Finally, I want to talk about cheating in digital games which is an entirely different beast. There’s a pretty big range of ways you can “cheat” in a digital game, but the ones I’ve always liked best are taking advantage of bugs in the system. An old favorite of mine was one of the infinite gold hacks in Elder Scrolls: Oblivion. If you equipped a weapon, mounted a horse, and rode up to an outdoor vendor in Kvatch, you could infinitely “sell” your equipped weapon without losing it. I imagine being the player(s) to discover this bug was extremely satisfying, but I was never an extreme enough player to uncover those things on my own. Instead my Dad shared it with me when reading an online forum about the game. We walked through the documented bug in detail and were ecstatic when it worked out. So here we enjoyed that social component of exploiting a cheat but without any form of competition. For the game designers the path forward was pretty clear and not too long after this bug was patched, much to my sadness.

I don’t think it’s the job of game designers to explicitly prevent cheating, especially when it’s known to be one of the most fun things in a game. Allowing the player to feel powerful and clever is often a goal of games and making room for cheating is just one way to achieve that. Rather, the game designer needs to ensure that by cheating, players don’t utterly destroy the balance or the magic circle of the game.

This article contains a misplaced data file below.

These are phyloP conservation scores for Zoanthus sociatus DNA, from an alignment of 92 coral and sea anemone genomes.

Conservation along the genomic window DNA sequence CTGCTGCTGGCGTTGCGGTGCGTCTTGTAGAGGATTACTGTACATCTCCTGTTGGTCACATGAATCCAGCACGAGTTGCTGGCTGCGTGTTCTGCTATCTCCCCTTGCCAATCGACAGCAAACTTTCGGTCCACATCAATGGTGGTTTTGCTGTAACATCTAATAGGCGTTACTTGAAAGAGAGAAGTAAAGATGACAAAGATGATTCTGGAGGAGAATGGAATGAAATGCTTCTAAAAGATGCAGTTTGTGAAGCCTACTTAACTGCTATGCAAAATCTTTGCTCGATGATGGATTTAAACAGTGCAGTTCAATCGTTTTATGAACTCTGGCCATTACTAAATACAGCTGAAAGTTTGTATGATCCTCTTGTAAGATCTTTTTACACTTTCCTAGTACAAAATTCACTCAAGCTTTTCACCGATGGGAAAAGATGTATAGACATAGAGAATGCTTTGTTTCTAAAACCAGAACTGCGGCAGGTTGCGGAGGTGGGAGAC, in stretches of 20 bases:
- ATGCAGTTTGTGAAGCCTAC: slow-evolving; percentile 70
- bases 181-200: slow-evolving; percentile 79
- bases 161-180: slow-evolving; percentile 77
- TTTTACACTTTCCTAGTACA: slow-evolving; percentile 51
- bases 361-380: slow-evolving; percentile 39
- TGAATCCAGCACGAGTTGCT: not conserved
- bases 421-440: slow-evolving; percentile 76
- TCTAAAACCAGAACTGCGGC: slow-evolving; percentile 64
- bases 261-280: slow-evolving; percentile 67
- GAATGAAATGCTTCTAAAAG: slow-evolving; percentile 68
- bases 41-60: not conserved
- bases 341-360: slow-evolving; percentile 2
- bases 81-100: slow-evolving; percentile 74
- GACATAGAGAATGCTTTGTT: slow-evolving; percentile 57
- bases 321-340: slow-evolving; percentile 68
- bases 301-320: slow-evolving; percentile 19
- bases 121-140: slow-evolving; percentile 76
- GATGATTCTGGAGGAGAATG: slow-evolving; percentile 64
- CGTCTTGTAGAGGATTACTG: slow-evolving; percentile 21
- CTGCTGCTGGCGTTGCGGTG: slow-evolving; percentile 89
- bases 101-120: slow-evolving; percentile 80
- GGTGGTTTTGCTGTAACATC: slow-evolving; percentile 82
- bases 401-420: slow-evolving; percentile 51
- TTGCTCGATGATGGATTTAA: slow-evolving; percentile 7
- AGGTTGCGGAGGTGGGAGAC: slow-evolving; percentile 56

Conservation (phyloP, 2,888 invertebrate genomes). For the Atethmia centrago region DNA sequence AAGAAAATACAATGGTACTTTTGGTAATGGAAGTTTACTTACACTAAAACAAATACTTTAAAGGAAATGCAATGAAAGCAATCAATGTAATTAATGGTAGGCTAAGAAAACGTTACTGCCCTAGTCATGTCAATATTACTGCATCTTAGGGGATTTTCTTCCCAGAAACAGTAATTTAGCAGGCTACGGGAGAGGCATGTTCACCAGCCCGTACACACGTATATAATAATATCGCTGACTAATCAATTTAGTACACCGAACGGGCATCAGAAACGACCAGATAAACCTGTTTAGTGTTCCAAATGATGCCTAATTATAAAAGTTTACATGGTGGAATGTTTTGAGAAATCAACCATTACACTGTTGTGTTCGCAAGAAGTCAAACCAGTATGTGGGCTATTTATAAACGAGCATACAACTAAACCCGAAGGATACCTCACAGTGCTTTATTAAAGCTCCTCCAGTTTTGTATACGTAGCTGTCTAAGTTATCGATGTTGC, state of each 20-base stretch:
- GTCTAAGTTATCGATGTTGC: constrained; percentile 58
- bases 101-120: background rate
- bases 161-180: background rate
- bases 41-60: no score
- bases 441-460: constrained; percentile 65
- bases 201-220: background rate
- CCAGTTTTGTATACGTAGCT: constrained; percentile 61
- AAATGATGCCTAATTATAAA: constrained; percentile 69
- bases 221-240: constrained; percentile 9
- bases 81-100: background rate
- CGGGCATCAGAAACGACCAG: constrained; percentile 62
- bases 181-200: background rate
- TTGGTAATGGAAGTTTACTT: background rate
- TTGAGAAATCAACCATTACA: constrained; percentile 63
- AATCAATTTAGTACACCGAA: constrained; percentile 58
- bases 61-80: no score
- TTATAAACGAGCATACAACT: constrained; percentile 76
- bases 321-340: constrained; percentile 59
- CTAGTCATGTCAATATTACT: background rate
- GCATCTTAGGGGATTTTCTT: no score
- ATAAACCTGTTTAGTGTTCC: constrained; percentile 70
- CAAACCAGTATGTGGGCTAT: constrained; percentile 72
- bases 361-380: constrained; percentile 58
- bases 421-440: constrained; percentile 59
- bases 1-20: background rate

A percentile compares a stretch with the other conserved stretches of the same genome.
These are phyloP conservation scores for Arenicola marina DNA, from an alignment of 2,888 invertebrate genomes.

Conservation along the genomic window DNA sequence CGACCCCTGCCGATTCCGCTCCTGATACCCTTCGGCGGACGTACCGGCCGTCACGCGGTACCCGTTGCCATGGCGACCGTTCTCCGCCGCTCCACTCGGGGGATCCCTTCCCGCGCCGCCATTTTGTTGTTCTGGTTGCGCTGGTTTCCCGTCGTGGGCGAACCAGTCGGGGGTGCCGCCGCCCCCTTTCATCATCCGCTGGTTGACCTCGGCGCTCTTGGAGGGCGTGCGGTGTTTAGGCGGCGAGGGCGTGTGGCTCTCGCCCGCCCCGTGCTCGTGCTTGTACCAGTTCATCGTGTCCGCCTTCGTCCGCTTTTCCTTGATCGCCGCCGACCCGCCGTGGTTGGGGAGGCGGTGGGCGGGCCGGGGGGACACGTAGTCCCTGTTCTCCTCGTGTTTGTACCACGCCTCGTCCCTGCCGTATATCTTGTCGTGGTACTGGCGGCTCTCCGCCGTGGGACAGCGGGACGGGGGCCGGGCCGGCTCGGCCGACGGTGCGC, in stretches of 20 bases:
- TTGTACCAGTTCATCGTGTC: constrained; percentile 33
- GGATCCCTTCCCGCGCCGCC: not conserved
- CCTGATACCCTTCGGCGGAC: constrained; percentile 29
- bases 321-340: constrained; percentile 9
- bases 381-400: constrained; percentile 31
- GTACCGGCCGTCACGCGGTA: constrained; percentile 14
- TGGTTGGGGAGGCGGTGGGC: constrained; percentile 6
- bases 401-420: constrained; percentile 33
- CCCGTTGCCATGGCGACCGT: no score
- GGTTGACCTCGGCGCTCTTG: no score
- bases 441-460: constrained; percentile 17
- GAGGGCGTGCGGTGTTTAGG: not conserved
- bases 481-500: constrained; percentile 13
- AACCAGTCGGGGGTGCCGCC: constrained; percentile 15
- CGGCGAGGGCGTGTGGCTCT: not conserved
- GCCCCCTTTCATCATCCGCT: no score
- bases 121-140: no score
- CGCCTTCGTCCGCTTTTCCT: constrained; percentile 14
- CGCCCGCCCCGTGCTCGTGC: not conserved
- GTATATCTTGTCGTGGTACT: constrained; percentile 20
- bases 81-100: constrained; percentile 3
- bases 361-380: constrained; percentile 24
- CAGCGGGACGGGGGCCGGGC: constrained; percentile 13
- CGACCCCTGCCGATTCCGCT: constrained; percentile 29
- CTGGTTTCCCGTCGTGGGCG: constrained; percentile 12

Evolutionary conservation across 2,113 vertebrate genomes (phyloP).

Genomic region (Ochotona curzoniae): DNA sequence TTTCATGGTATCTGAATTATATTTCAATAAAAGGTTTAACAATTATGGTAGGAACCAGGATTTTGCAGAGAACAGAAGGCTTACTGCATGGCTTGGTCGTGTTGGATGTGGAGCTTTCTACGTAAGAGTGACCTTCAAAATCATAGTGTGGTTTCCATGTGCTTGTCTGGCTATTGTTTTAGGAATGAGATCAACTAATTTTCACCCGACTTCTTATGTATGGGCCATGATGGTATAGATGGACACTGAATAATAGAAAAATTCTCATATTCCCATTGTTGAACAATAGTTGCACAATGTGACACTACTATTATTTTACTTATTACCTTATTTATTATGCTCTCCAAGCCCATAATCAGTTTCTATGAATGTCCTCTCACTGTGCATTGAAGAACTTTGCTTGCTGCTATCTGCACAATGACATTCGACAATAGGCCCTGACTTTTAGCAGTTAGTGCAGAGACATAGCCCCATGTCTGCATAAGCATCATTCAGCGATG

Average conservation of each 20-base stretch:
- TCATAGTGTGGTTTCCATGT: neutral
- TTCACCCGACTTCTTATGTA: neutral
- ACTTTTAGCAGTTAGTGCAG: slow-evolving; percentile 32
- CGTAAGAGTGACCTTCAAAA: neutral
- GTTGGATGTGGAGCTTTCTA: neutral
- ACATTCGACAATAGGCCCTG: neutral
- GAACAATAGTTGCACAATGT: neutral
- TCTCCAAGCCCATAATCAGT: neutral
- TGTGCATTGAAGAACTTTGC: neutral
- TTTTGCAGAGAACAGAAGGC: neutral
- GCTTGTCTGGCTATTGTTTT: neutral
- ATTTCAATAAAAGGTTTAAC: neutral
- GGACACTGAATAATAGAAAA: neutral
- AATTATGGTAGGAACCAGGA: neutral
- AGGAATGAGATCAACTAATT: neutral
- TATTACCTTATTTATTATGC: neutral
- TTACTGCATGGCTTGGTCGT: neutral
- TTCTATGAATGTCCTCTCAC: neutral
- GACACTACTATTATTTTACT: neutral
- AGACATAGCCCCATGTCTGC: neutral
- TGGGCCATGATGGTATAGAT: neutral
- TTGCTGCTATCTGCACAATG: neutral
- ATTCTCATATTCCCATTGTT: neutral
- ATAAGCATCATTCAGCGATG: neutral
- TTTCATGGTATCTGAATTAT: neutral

One thought on “Why Do I Love Cheating in Games?

  1. Alexandra, thank you for coming clean about this practice. Now I know I can never play Monopoly with you, as it is an honorable game. This Cheater’s edition is ridiculous.

    But seriously, I think cheating has two main problems. First, as you point out with Settlers, it can seriously wreck game balance. In Monopoly, influxes of cash (not always from cheating, but from house rules) can turn the game from a 2-hour game to a 5-hour game. As a game designer, setting up rules and balance is hard enough, and I don’t know how they can be expected to anticipate and combat cheating.

    Second, it creates real social problems, as people don’t necessarily keep their perception of cheating inside the magic circle of the game. When we both agree to submit to the game rules, we are entering an implicit agreement that we will abide by them. When one player breaks them (at least in competitive play), and that agreement is broken, do negative repercussions follow you out of the game? I’ve personally had this happen in games like Settlers.

    Final point: I think people view exploiting bugs in digital games very differently, and it depends on if it gives you an advantage over other players. If you get unlimited Master Balls in Pokemon, most criticism will just be that you are depriving yourself of struggle. People don’t get too mad about that; its your game. But, if it gives you a leg up in a multiplayer game, it pisses people off. Having run a Neopets hacking ring back in the day (lol), people don’t like it when you use software exploits to beat them.


Leave a Reply

Fill in your details below or click an icon to log in:

WordPress.com Logo

You are commenting using your WordPress.com account. Log Out /  Change )

Google photo

You are commenting using your Google account. Log Out /  Change )

Twitter picture

You are commenting using your Twitter account. Log Out /  Change )

Facebook photo

You are commenting using your Facebook account. Log Out /  Change )

Connecting to %s